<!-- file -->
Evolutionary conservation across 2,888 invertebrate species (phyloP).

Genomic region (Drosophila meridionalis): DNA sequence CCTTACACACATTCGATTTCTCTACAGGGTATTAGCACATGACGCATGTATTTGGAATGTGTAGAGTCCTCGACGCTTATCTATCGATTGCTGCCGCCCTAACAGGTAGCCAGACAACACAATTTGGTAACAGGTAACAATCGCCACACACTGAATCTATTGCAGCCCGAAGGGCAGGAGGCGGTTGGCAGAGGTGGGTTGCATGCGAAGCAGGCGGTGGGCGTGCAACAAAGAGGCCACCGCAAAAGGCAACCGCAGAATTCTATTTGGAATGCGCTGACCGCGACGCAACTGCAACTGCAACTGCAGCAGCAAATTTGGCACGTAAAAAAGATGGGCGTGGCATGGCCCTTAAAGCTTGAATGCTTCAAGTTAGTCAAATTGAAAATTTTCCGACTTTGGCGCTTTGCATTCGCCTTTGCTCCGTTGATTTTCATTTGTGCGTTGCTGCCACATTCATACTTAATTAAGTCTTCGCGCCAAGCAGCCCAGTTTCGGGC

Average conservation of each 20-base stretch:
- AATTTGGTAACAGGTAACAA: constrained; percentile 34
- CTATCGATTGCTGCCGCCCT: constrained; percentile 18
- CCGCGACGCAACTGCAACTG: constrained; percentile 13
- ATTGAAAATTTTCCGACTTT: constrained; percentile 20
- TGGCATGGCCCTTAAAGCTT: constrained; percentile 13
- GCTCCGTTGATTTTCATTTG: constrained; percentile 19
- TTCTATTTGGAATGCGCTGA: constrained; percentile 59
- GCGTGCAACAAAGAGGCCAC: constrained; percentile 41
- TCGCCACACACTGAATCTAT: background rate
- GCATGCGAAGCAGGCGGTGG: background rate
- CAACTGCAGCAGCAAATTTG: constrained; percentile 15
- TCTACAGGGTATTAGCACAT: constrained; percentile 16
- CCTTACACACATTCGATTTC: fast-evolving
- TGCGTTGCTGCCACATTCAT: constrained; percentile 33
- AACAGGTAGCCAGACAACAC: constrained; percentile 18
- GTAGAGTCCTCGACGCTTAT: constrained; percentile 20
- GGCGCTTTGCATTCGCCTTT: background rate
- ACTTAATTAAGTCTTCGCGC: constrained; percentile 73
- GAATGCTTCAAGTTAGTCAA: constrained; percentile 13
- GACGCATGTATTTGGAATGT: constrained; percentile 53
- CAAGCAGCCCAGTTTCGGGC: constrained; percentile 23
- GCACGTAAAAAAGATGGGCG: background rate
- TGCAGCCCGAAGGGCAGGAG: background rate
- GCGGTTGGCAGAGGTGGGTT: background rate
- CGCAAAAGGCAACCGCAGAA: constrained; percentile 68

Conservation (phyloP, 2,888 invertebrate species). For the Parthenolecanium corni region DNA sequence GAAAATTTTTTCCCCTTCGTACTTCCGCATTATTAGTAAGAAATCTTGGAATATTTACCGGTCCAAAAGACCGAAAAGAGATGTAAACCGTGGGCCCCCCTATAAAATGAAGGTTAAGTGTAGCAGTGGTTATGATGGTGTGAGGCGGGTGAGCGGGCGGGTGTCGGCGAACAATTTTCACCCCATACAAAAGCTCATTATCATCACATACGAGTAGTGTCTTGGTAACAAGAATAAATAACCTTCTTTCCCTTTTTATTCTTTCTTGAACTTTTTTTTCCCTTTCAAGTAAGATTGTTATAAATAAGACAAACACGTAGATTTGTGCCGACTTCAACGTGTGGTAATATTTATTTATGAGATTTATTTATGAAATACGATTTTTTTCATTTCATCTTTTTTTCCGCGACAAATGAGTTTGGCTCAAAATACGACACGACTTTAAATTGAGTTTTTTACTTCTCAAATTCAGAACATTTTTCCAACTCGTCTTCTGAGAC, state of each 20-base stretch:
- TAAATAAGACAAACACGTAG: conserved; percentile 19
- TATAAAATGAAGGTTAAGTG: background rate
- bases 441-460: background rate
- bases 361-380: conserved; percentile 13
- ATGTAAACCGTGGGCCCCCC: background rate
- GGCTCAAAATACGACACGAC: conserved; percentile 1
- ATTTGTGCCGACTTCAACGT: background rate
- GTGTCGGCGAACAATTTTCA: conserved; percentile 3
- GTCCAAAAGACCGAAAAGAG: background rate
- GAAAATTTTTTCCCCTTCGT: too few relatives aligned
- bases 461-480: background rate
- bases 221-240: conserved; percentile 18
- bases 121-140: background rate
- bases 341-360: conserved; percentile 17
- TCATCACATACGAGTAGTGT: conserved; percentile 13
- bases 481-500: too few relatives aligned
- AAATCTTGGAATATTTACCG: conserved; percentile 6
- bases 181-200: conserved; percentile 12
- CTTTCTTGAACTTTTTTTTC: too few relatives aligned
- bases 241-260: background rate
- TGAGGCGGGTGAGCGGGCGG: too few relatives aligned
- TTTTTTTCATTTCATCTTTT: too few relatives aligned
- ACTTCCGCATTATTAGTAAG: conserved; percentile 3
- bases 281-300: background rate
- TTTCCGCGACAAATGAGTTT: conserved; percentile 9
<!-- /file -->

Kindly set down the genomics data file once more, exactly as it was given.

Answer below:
Evolutionary conservation across 2,888 invertebrate species (phyloP).

Genomic region (Drosophila meridionalis): DNA sequence CCTTACACACATTCGATTTCTCTACAGGGTATTAGCACATGACGCATGTATTTGGAATGTGTAGAGTCCTCGACGCTTATCTATCGATTGCTGCCGCCCTAACAGGTAGCCAGACAACACAATTTGGTAACAGGTAACAATCGCCACACACTGAATCTATTGCAGCCCGAAGGGCAGGAGGCGGTTGGCAGAGGTGGGTTGCATGCGAAGCAGGCGGTGGGCGTGCAACAAAGAGGCCACCGCAAAAGGCAACCGCAGAATTCTATTTGGAATGCGCTGACCGCGACGCAACTGCAACTGCAACTGCAGCAGCAAATTTGGCACGTAAAAAAGATGGGCGTGGCATGGCCCTTAAAGCTTGAATGCTTCAAGTTAGTCAAATTGAAAATTTTCCGACTTTGGCGCTTTGCATTCGCCTTTGCTCCGTTGATTTTCATTTGTGCGTTGCTGCCACATTCATACTTAATTAAGTCTTCGCGCCAAGCAGCCCAGTTTCGGGC

Average conservation of each 20-base stretch:
- AATTTGGTAACAGGTAACAA: constrained; percentile 34
- CTATCGATTGCTGCCGCCCT: constrained; percentile 18
- CCGCGACGCAACTGCAACTG: constrained; percentile 13
- ATTGAAAATTTTCCGACTTT: constrained; percentile 20
- TGGCATGGCCCTTAAAGCTT: constrained; percentile 13
- GCTCCGTTGATTTTCATTTG: constrained; percentile 19
- TTCTATTTGGAATGCGCTGA: constrained; percentile 59
- GCGTGCAACAAAGAGGCCAC: constrained; percentile 41
- TCGCCACACACTGAATCTAT: background rate
- GCATGCGAAGCAGGCGGTGG: background rate
- CAACTGCAGCAGCAAATTTG: constrained; percentile 15
- TCTACAGGGTATTAGCACAT: constrained; percentile 16
- CCTTACACACATTCGATTTC: fast-evolving
- TGCGTTGCTGCCACATTCAT: constrained; percentile 33
- AACAGGTAGCCAGACAACAC: constrained; percentile 18
- GTAGAGTCCTCGACGCTTAT: constrained; percentile 20
- GGCGCTTTGCATTCGCCTTT: background rate
- ACTTAATTAAGTCTTCGCGC: constrained; percentile 73
- GAATGCTTCAAGTTAGTCAA: constrained; percentile 13
- GACGCATGTATTTGGAATGT: constrained; percentile 53
- CAAGCAGCCCAGTTTCGGGC: constrained; percentile 23
- GCACGTAAAAAAGATGGGCG: background rate
- TGCAGCCCGAAGGGCAGGAG: background rate
- GCGGTTGGCAGAGGTGGGTT: background rate
- CGCAAAAGGCAACCGCAGAA: constrained; percentile 68

Conservation (phyloP, 2,888 invertebrate species). For the Parthenolecanium corni region DNA sequence GAAAATTTTTTCCCCTTCGTACTTCCGCATTATTAGTAAGAAATCTTGGAATATTTACCGGTCCAAAAGACCGAAAAGAGATGTAAACCGTGGGCCCCCCTATAAAATGAAGGTTAAGTGTAGCAGTGGTTATGATGGTGTGAGGCGGGTGAGCGGGCGGGTGTCGGCGAACAATTTTCACCCCATACAAAAGCTCATTATCATCACATACGAGTAGTGTCTTGGTAACAAGAATAAATAACCTTCTTTCCCTTTTTATTCTTTCTTGAACTTTTTTTTCCCTTTCAAGTAAGATTGTTATAAATAAGACAAACACGTAGATTTGTGCCGACTTCAACGTGTGGTAATATTTATTTATGAGATTTATTTATGAAATACGATTTTTTTCATTTCATCTTTTTTTCCGCGACAAATGAGTTTGGCTCAAAATACGACACGACTTTAAATTGAGTTTTTTACTTCTCAAATTCAGAACATTTTTCCAACTCGTCTTCTGAGAC, state of each 20-base stretch:
- TAAATAAGACAAACACGTAG: conserved; percentile 19
- TATAAAATGAAGGTTAAGTG: background rate
- bases 441-460: background rate
- bases 361-380: conserved; percentile 13
- ATGTAAACCGTGGGCCCCCC: background rate
- GGCTCAAAATACGACACGAC: conserved; percentile 1
- ATTTGTGCCGACTTCAACGT: background rate
- GTGTCGGCGAACAATTTTCA: conserved; percentile 3
- GTCCAAAAGACCGAAAAGAG: background rate
- GAAAATTTTTTCCCCTTCGT: too few relatives aligned
- bases 461-480: background rate
- bases 221-240: conserved; percentile 18
- bases 121-140: background rate
- bases 341-360: conserved; percentile 17
- TCATCACATACGAGTAGTGT: conserved; percentile 13
- bases 481-500: too few relatives aligned
- AAATCTTGGAATATTTACCG: conserved; percentile 6
- bases 181-200: conserved; percentile 12
- CTTTCTTGAACTTTTTTTTC: too few relatives aligned
- bases 241-260: background rate
- TGAGGCGGGTGAGCGGGCGG: too few relatives aligned
- TTTTTTTCATTTCATCTTTT: too few relatives aligned
- ACTTCCGCATTATTAGTAAG: conserved; percentile 3
- bases 281-300: background rate
- TTTCCGCGACAAATGAGTTT: conserved; percentile 9